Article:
Monday, November 12, 2012

The Brown Hotel - Louisville, Kentucky

The Moderators Conference was held at The Brown Hotel, a venerable grand hotel dating to 1923.  I had never been there before.  Having arrived late in the evening, and having checked into my room, I immediately went down to the Lobby to take some photos.  I am glad I did, since we were super busy throughout the Conference.  The Brown Hotel has a great double height Lobby with a Mezzanine that surrounds three sides, so these arches and balconies are the upper portion of the Lobby from which one can look down and see the whole expanse.  Above, a pair of vintage wing chairs that look as if FDR and Eleanor are about to settle in and have a chat, fireside or not.  Below, a long view of the Lobby from one end of the Mezzanine.
The Brown was built in 1923 at a cost of $4 million by lumberman and capatlist J. Graham Brown, and designed by St. Louis architect Preston J. Bradshaw. The hotel was a magnet for many prominent guests and celebrities during the 1920s through the 1950s.  It closed in 1971 soon after the 1969 death of its founder, and was for many years the headquarters for the Board of Education.  Renovated and reopened, it welcomes today's guests as graciously as it did the notables of the past who have stopped here down the decades...On any given night you might have rubbed elbows at the Brown with Bing Crosby, Liberace, Bob Hope, the Gish sisters, Mary Pickford and Buddy Rogers, Helen Hayes,Gene Krupa, Fanny Brice, Robert Young, Gene Autry, Don Ameche, John Daly, Eva Marie Saint, Eddie Cantor, Harry Truman, or Elizabeth Taylor. As a young man, Victor Mature was an elevator opperator at the Brown; George Gobel got his start in the Bluegrass Room (where we Presbyterians had our meals).  At Derby Time, The Brown was a living ‘Who’s Who’ ranging from Walter Huston, Irene Dunne, Sammy Sneed, Walt and Lil Disney, Fifi D’Orsay, and Beulah Bondi, to Lum ‘n’ Abner, and the Duke of Windsor, among others.  (If you don't recognize some of the names, look them up!)

The other end of the Mezzanine is shown above, with its lovely Adam style carpeting.  Below is a detail of the Mezzanine railing.  In the 1920s architects designed all of these elaborate details for their buildings, or selected from a vast range of suppliers of fittings for interiors.  It would be difficult to design or fabricate architectural elements such as these, nowadays.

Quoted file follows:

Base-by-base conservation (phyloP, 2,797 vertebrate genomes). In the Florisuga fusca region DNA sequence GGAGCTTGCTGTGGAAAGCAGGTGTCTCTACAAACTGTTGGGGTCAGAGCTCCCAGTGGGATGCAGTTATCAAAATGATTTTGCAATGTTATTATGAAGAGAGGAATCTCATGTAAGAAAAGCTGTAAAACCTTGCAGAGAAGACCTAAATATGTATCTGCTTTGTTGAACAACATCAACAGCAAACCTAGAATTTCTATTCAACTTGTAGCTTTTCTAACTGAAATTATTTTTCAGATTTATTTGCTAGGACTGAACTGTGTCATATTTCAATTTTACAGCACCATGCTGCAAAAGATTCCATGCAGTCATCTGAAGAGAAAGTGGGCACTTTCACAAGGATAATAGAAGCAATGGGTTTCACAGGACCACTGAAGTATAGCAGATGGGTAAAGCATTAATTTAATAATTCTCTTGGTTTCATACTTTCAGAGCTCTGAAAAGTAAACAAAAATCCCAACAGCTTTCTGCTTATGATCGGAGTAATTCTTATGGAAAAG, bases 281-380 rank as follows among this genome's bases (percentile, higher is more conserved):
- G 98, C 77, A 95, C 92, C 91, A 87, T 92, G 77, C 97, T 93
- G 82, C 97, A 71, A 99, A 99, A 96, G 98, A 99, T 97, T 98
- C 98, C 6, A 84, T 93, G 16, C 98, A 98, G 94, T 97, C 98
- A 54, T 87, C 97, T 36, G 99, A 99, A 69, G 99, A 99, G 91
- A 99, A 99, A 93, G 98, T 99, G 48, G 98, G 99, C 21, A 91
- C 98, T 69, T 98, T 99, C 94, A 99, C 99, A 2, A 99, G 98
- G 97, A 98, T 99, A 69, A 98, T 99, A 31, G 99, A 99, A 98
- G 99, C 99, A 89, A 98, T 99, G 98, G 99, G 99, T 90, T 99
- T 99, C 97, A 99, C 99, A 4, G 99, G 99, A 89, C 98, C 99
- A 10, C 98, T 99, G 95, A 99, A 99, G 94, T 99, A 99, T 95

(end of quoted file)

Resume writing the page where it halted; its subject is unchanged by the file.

Above is a glimpse of the Lobby from the Mezzanine, by which one begins to get an impression of its size.  Below is a view looking the length of the Lobby, with a cozy chess table set up in the foreground.

Above is a closer view of the Lobby from the chess table; below is looking down at one of several seating groupings in the Lobby.

Above is an "across the Mezzanine" view toward the elevator.
J. Graham Brown who built the 293-room, 16-story hotel at 335 W. Broadway in 1923 and lived there in a penthouse apartment until his death, believed in providing supreme customer service. His ghost is said to put in an appearance especially during busy time s such as Derby Time. Mr. Brown surveys the lobby from his favorite spot, under an arch on the mezzanine grasping the railing, keeping a watchful eye on things to make sure patrons have all of their needs met. Employees have reported looking eye to eye with Mr. Brown before he vanishes from sight. Upon seeing the hotelier’s fleeting image, employees also report smelling the fragrant scent of Brown’s cigar smoke.

Below, another view looking down at the Lobby from the Mezzanine. 

A number of interesting works of art are displayed throughout the public spaces of The Brown Hotel; above shows one of a pair of gigantic vases.  Below, one can see a close up of the ceiling details--the colors used throughout the hotel are warm and inviting.

Here are several views of The Crystal Ballroom, aptly named, in which we had our plenaries.  Again, the Adam or Federal Style prevails.  It is a room not unlike the East Room at The White House.

Fresh flowers were displayed here and there throughout the public areas of the hotel as seen above and below.

Above, one of the wall sconces in The Crystal Ballroom creates a charming pattern of light and shadow; below, a view of one of the smaller meeting rooms, The Louisville Room
Judy joined me on Friday midday and was able to sample "The Hot Brown" in the hotel's restaurant--I missed out on that because those who were in the Conference dined together in The Bluegrass Room. 

How was our stay?  Delightful in every way.  The staff members were courteous, and with all those guests, remembered our names and, wonder of wonders, even remembered the somewhat unusual way we spell our last name--amazing! 

The people at the desk, in the halls, in the dining rooms, and wherever we happened to be seemed to be enjoying their duties at the hotel and were helpful and thoughtful throughout our stay.  We look forward to a return visit to The Brown Hotel and to Louisville.

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